TV viewers watch her interact with her Jersey Shore family on the reality reboot, but Jenni "JWoww" Farley was missing her real family during the season two premiere of Jersey Shore: Family Vacation.

She talked candidly about her 2-year-old son, Greyson, during the episode, noting that his speech has been delayed and that he's started seeing a therapist.

Clearly, Farley was feeling troubled by the fact that her 2-year-old isn't talking yet, but it's something a lot of parents can relate to—speech delays are very common in 2-year-olds, something Farley heard frequently from supportive TV viewers who reached out after the episode aired.

The mom of two (Greyson's older sister, Meilani, is 4) recently took to Instagram to thank all the fellow parents who messaged and commented with similar stories about their own children's delays and challenges (and post a video of Greyson saying "mama").

"I cant thank you enough," Farley wrote. "To find out Greyson is 'behind' or 'delayed' crushed me... but only for a moment…"

Farley says that she recognized her disappointment over the delays was related to a desire to have "perfect children" but she also recognizes that her son is perfect the way he is. That doesn't mean she's not doing everything she can to help him (he's in therapy three times a week and she's made some changes to his diet).

"I've had almost every test done you can think of," writes Farley, who notes that she chose to share this part of Greyson's life on television so that other parents might feel how she did when she got all those messages from viewers.

"I want to help anyone going through what I'm going through... I'm sure people need support the way I've needed it," she explains.

What parents need to know 

According to the Centers for Disease Control, most kids at 2 years old are speaking in sentences of two to four words (something like "I want milk" or "good morning mama") and the CDC encourages parents to check in with their doctor if a child isn't at least using two word phrases ("drink milk," for example) by age two.

But the reason why experts recommend parents loop in the pediatrician isn't because there is necessarily anything wrong with a 2-year-old who isn't yet speaking a lot, but rather so that parents can have access to interventions that might help, and like Farley mentioned, get tests done to rule out physical problems.

"Your child's doctor will likely consider possible underlying reasons for a speech delay, from hearing problems to developmental disorders," writes Mayo Clinic pediatric expert Dr. Jay Hoecker.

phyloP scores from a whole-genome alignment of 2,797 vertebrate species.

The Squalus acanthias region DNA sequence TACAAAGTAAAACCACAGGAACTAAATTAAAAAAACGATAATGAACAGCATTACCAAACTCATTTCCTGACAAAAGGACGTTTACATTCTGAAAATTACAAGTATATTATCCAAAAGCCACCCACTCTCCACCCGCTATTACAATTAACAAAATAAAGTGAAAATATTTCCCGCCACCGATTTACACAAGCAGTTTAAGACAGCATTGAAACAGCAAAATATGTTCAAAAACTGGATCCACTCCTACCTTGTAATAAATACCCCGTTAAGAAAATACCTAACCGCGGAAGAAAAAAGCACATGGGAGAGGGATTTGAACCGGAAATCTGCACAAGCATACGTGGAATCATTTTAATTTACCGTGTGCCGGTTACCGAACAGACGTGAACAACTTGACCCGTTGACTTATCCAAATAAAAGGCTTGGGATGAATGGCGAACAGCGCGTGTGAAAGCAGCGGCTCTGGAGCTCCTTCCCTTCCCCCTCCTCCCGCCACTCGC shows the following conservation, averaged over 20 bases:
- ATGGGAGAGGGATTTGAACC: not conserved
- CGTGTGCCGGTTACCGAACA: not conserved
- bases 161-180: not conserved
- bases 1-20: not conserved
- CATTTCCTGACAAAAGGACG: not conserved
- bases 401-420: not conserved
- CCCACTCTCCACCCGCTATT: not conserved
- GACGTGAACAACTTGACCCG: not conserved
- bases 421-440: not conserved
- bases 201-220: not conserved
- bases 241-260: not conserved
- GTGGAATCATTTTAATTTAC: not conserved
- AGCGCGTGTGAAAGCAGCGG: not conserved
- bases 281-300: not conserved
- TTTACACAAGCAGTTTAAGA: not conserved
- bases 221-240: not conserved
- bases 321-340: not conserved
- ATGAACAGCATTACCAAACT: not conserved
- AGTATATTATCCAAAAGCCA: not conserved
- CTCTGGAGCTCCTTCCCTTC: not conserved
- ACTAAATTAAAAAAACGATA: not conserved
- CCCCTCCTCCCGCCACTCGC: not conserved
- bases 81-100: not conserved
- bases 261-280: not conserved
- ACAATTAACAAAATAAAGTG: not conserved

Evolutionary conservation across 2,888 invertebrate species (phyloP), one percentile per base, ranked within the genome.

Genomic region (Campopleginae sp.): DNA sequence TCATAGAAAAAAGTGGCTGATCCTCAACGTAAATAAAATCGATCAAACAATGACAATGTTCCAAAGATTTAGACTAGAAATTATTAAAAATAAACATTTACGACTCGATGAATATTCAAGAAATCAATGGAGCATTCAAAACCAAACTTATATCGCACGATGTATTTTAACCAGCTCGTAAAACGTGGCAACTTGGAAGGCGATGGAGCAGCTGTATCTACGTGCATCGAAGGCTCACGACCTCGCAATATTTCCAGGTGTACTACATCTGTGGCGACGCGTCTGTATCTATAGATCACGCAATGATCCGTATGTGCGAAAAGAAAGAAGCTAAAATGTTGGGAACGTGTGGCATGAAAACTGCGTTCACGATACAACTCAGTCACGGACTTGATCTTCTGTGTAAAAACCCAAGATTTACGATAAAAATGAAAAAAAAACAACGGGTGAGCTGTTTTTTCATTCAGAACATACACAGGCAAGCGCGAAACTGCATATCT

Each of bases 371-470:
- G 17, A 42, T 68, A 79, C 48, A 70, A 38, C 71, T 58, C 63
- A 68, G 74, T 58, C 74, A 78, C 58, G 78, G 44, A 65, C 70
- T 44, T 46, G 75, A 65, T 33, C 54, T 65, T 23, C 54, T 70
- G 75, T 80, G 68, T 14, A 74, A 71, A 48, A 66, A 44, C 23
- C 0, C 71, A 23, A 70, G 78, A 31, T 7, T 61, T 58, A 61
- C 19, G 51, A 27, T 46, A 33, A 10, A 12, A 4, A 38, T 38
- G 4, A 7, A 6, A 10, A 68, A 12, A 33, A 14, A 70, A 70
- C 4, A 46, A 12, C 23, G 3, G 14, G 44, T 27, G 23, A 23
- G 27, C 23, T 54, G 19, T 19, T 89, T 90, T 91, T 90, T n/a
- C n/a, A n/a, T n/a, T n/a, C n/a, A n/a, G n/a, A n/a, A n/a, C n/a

"If necessary, he or she might refer your child to a speech-language pathologist or a developmental pediatrician. Treatment options for toddler speech development depend on what's causing the speech delay and its severity. When treated early, however, speech and language delays and disorders generally improve over time."

Research suggests between 2.3 to 19% of kids between 2 and 7 years old have speech delays, so it is common. About one-third of kids younger than 3 and a half who have a speech and language delay don't need therapy a year later, even without intervention. But intervention (like what the therapy Farley's son is getting) is recommended, because in two-thirds of cases, the kids do need it a year later, so starting early doesn't hurt.

One study found that about 13% of 2-year-olds are late talkers and that boys are three times more likely to be in that group. The researchers also found that by the time the kids were 7 years old, 80% of the late talking toddlers had caught up to their peers in language development.

So, JWoww, when it comes to Greyson's speech, you're doing everything right, mama.

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Back when my husband and I were creating our wedding registry, it was a fun, low-pressure opportunity to select some new dishes and linens. After all, I knew a thing or two about stocking my home and making the "wrong decision" with thread count was the only thing that posed any risk to my sleep at night.

Fast-forward a few years to when I created a baby registry before the birth of my first child—and I found the experience to have a much steeper learning curve. Unlike those sheets, it felt like a bad swaddle or bassinet selection would be catastrophic. Unsure of what to expect from motherhood or my baby, I leaned heavily on advice from friends who already ventured into parenthood. (Starting with their reminders to take deep breaths!)


Now a mom of three little ones under the age of four, I'm happy to be in a position to pass along some baby registry wisdom.